Awareness it the key. Awareness that in those areas where we feel most unsure are the same areas where we may find pride enter in. Not false pride — just pride in what we have managed, sometimes with a struggle and always with massive imperfection. Not healthy pride, which generally just causes us to smile in the mirror occasionally. Pride as vice. The kind of pride that messes with our relationships with others. After all, most of our friendships, if healthy, are built on compassion, common interests, and respect all with a fair amount of reciprocity. Pulling out the, “This works for me and will undoubtedly work for you no matter how different you and your children are from me and my children” card puts a monkey wrench in that mix.
With pride, you think you’re it. The cat’s pajamas and meow all rolled into one fantastic package. That’s a quite a trip down that slippery slope from healthy pride, where you recognize a strength but know you don’t have the market cornered on that strength. In healthy pride, humility keeps that pride from being a vice. It also keeps one from being a pain in the butt. And when talking with a friend, humility is what makes one lead a piece of advice or anecdote with something similar to, “Well this worked for me, at least this time it did.”
Humility keeps one grounded. Knowing you don’t know it all, that you don’t have all the answers, even about those fields that are your domain. Twenty years ago — heck, even 10 years ago, I spoke and thought in more absolutes. I confused my opinion or experience with ultimate truth. As the decades have passed, I’m increasingly aware of how much I don’t know. I’m also increasingly able to admit that there is much I don’t know. Much of the humility I’ve developed is thanks to my kids. First, they know a bunch of stuff I don’t. One can read the sky with uncanny accuracy. The other can ID swords and ancient weaponry with disturbing precision. I can’t do either, but they’ve taught me a ton. Second, they ask a bunch about things I don’t know. In fact, “I don’t know,” may be my most often voiced phrase. (No danger of pride in humility, here. I really don’t like not knowing or being wrong, and my mouth tends to get me into pickles regularly.)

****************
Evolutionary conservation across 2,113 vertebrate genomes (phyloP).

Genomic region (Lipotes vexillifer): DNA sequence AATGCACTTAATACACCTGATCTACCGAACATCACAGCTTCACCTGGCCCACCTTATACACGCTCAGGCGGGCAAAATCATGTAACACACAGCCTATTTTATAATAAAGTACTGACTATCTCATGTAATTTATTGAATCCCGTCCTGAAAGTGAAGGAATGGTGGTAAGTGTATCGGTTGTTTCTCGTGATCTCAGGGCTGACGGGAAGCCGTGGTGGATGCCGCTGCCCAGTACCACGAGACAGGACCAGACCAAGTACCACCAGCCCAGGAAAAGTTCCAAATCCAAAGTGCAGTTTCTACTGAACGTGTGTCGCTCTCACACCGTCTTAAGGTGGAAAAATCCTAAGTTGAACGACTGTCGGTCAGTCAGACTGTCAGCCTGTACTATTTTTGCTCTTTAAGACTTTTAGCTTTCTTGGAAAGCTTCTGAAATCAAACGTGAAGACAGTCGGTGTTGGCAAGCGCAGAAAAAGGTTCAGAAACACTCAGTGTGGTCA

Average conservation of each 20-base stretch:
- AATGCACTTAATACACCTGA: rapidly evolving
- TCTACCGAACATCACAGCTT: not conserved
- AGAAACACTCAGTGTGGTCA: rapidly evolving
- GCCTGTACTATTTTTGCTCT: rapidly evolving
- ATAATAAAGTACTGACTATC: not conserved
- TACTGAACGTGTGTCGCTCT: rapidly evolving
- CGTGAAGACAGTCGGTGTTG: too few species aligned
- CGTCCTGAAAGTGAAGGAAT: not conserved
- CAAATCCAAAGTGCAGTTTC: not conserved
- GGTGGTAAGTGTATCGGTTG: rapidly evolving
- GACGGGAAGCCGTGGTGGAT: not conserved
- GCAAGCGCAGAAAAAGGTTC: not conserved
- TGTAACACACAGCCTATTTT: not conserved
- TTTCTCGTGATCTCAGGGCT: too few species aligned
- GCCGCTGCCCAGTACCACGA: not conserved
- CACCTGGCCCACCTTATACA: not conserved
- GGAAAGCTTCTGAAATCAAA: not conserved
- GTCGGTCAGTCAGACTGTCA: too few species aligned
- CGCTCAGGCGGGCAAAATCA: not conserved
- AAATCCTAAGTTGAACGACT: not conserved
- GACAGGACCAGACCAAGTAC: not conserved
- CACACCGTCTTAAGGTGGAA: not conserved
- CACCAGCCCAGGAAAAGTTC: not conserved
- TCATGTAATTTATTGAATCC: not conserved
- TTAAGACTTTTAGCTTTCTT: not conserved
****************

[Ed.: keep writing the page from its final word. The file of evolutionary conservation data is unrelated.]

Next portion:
And that bit about pride causing separation from the divine? I’m still foggy on what exactly I see as the divine, but whether it is the whole-bigger-than the parts community,the energy of the workings of the universe, or something else entirely, making this part tricky for me. Pride certainly separate us from each other. Pride is inwardly focused, leaving no room to look beyond the self. Feeling sufficient in the self (something we’re encouraged to do in this society) lessens the sense of self as a part of a greater whole. Call that whole Life, call it God, call it community — pride leads us to look in rather than out. That view won’t lead to connection and interdependency. With a healthy dose of humility, we see how we need each other, see how bigger community is than the sum of its parts.
So back to the key of awareness. Simply being aware of times where pride separates us from others is a step toward better relations with others. Being aware that we’ve not evolved to be self-sufficient islands leads us to better relations to our better selves. Being aware of all our vices can lead to greater virtue and better relationships, human and divine, especially as we cultivate the virtues. Innocence, temperance, charity, diligence, patience, and kindness. All with a good dose of humility.